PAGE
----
Academic journal article The University of Memphis Law Review

Present Competency to Be Executed-Van Tran V. State: Common Law and Constitutional Prohibitions against Executing the Insane and the Inherent Authority of the Tennessee

Academic journal article The University of Memphis Law Review

Present Competency to Be Executed-Van Tran V. State: Common Law and Constitutional Prohibitions against Executing the Insane and the Inherent Authority of the Tennessee

Article excerpt

In 1989, Heck Van Tran was sentenced to death after he was convicted of three counts of felony murder for his role in a triple murder during a robbery at a Memphis, Tennessee restaurant.1 Six years after his conviction, Van Tran filed a petition for post-conviction relief under the Post-Conviction Procedure Act (PCPA), alleging that his present mental incompetency would render his execution unconstitutional.2 Notwithstanding its recognition that a prisoner's mental incompetency prevents his or her execution, the trial court held that a claim of present incompetency "is not cognizable in a post-conviction proceeding."3 The trial court reasoned that even if Van Tran's assertion of mental incompetency were true, his case "would not be void or voidable as a result of a constitutional violation."4

The Tennessee Court of Criminal Appeals found that the PCPA statutory scheme5 contained no provision addressing a claim of present incompetency and affirmed the trial court's decision.6 The Court of Criminal Appeals further opined that Van Tran had a right to be heard on the issue, but that the Tennessee Code provided no specific procedural mechanism for the adjudication of a prisoner's mental competency to be executed.7 The Court of Criminal Appeals, however, was reluctant to establish such a procedure and, thus, left the establishment of such a mechanism to the Tennessee General Assembly or the Tennessee Supreme Court.8 The Tennessee Supreme Court held, affirmed. The "claim that a prisoner is not competent to be executed cannot be raised in a proceeding under the [PCPA]." Thus, the court clarified the procedure by which a prisoner may raise the issue of present mental competency to be executed. Van Tran v. Tennessee, 6 S.W.3d 257, 265-74 (Tenn. 1999).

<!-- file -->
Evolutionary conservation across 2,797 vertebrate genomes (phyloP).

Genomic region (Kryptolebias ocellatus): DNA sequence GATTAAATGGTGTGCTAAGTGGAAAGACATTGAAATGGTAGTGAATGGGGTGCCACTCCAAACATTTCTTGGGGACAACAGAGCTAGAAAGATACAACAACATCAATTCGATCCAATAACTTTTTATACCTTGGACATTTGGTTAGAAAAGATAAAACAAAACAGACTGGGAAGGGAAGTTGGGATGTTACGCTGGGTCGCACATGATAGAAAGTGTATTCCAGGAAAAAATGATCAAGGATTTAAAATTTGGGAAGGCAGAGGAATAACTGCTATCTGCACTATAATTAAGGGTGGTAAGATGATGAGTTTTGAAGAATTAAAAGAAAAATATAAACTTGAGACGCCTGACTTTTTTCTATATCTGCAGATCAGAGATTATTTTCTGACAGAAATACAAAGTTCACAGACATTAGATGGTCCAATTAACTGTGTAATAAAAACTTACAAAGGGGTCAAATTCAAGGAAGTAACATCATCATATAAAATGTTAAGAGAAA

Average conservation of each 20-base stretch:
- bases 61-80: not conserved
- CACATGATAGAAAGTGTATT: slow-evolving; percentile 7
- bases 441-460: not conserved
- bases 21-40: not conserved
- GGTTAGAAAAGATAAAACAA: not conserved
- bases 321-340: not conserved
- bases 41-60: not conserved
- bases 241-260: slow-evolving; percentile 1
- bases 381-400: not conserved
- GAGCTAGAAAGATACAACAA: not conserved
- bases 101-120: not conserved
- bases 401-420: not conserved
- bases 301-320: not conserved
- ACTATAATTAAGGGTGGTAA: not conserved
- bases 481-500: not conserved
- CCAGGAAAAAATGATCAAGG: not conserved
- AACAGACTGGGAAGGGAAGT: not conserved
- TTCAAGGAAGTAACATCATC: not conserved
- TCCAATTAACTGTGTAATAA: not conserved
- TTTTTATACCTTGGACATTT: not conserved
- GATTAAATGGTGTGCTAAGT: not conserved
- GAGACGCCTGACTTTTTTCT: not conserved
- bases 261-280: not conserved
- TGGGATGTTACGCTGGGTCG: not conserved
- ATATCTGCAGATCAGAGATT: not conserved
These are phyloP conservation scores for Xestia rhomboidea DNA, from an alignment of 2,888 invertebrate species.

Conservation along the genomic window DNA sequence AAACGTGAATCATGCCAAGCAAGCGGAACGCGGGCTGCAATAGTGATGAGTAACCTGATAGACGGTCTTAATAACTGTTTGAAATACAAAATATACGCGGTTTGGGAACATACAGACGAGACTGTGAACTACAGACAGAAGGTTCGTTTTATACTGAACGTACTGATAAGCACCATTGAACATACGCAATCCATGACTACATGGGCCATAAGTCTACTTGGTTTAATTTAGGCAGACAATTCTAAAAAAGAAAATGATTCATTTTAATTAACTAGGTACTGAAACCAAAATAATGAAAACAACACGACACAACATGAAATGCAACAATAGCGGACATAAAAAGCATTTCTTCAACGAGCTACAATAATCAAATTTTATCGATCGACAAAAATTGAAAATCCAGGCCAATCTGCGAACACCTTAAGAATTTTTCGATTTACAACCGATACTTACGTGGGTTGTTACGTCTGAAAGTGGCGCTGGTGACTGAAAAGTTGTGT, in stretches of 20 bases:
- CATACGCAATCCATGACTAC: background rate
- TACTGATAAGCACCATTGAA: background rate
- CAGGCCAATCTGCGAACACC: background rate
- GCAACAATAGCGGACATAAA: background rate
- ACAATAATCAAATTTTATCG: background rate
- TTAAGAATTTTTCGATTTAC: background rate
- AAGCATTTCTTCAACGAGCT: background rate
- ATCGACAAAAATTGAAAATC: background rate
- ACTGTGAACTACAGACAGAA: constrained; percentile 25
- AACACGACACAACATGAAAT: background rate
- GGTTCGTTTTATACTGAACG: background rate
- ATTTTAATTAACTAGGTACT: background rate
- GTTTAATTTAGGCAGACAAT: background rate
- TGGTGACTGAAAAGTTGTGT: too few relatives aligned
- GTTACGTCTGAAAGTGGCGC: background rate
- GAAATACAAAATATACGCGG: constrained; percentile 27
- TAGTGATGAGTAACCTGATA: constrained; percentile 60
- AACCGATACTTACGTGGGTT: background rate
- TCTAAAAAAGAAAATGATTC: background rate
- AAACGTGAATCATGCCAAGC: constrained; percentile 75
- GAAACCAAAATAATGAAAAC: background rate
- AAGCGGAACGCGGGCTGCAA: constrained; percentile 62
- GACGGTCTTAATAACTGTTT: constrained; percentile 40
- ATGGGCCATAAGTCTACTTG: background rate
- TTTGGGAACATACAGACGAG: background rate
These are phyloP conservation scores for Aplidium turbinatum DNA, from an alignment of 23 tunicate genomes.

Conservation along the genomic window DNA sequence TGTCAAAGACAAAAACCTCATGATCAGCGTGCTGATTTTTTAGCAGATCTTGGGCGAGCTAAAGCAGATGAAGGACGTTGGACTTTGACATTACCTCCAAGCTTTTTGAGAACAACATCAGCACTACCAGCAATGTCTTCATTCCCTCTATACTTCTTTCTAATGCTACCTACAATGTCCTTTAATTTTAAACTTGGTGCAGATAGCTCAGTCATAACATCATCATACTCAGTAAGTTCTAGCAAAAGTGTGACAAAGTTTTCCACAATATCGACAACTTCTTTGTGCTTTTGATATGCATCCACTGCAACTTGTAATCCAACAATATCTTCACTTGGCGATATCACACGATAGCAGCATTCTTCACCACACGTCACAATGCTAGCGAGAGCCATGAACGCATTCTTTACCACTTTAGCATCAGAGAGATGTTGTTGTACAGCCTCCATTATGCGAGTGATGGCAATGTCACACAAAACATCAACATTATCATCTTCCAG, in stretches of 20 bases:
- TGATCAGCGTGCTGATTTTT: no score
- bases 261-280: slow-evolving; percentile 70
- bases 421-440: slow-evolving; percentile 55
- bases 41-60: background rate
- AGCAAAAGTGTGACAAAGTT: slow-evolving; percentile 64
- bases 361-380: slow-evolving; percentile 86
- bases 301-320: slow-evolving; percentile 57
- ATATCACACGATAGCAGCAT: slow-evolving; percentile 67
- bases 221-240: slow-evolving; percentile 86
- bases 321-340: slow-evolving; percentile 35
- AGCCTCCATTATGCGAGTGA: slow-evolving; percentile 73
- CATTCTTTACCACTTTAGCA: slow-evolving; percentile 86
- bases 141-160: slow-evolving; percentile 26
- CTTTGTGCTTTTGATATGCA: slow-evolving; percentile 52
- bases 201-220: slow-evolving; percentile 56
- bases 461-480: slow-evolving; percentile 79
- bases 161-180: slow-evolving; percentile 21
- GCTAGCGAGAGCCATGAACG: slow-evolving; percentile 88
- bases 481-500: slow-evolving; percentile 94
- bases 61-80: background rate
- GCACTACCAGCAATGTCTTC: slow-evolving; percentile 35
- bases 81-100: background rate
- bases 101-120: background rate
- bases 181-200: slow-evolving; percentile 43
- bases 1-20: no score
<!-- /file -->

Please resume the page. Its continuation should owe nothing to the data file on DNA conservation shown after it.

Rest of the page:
The doctrine that permits a prisoner to assert a claim of "present incompetency" as an objection to capital punishment dates back to sixteenth-century English common law.9 The principles of this doctrine have been described as follows:

[I]diots and lunatics are not chargeable for their own acts, if committed when under these incapacities: no, not even for treason itself. Also, if a man in his sound memory commits a capital offence [sic], and before arraignment for it, he becomes mad, he ought not be arraigned for it: because he is not able to plead to it with that advice and caution that he ought. And if, after he has pleaded, the prisoner becomes mad, he shall not be tried: for how can he make his defence [sic]? If, after he be tried and found

guilty, he loses his senses before judgment,judgment shall not be pronounced; and if, after judgment, he becomes of nonsane [sic] memory, execution shall be stayed: for peradventure, says the humanity of the English law, had the prisoner been of sound memory, he might have alleged something in stay of judgment or execution.10

These guiding principles of the common law doctrine of present incompetency have been supported upon numerous grounds. For example, commentators have found that the doctrine is supported by moral considerations, as the execution of an insane person is offensive to humanity.11 In addition, the efficacy of the execution of a mentally incompetent person has also been questioned, as it has been stated that such an execution provides no example to others and, thus, does not contribute to the deterrence rationale underlying capital punishment.12 Other commentary is more spiritual in focus, asserting that "it is uncharitable to dispatch an offender 'into another world, when he is not of a capacity to fit himself for it.'"3 In a particularly acerbic justification, some argue that madness is sufficient punishment in itself.14 More recently, commentators have focused upon the retributive nature of capital punishment and have opined that "the community's quest for 'retribution'-the need to offset a criminal act by a punishment of equivalent 'moral quality'-is not served by execution of an insane person, which has a 'lesser value' than that of the crime for which he is to be punished. …

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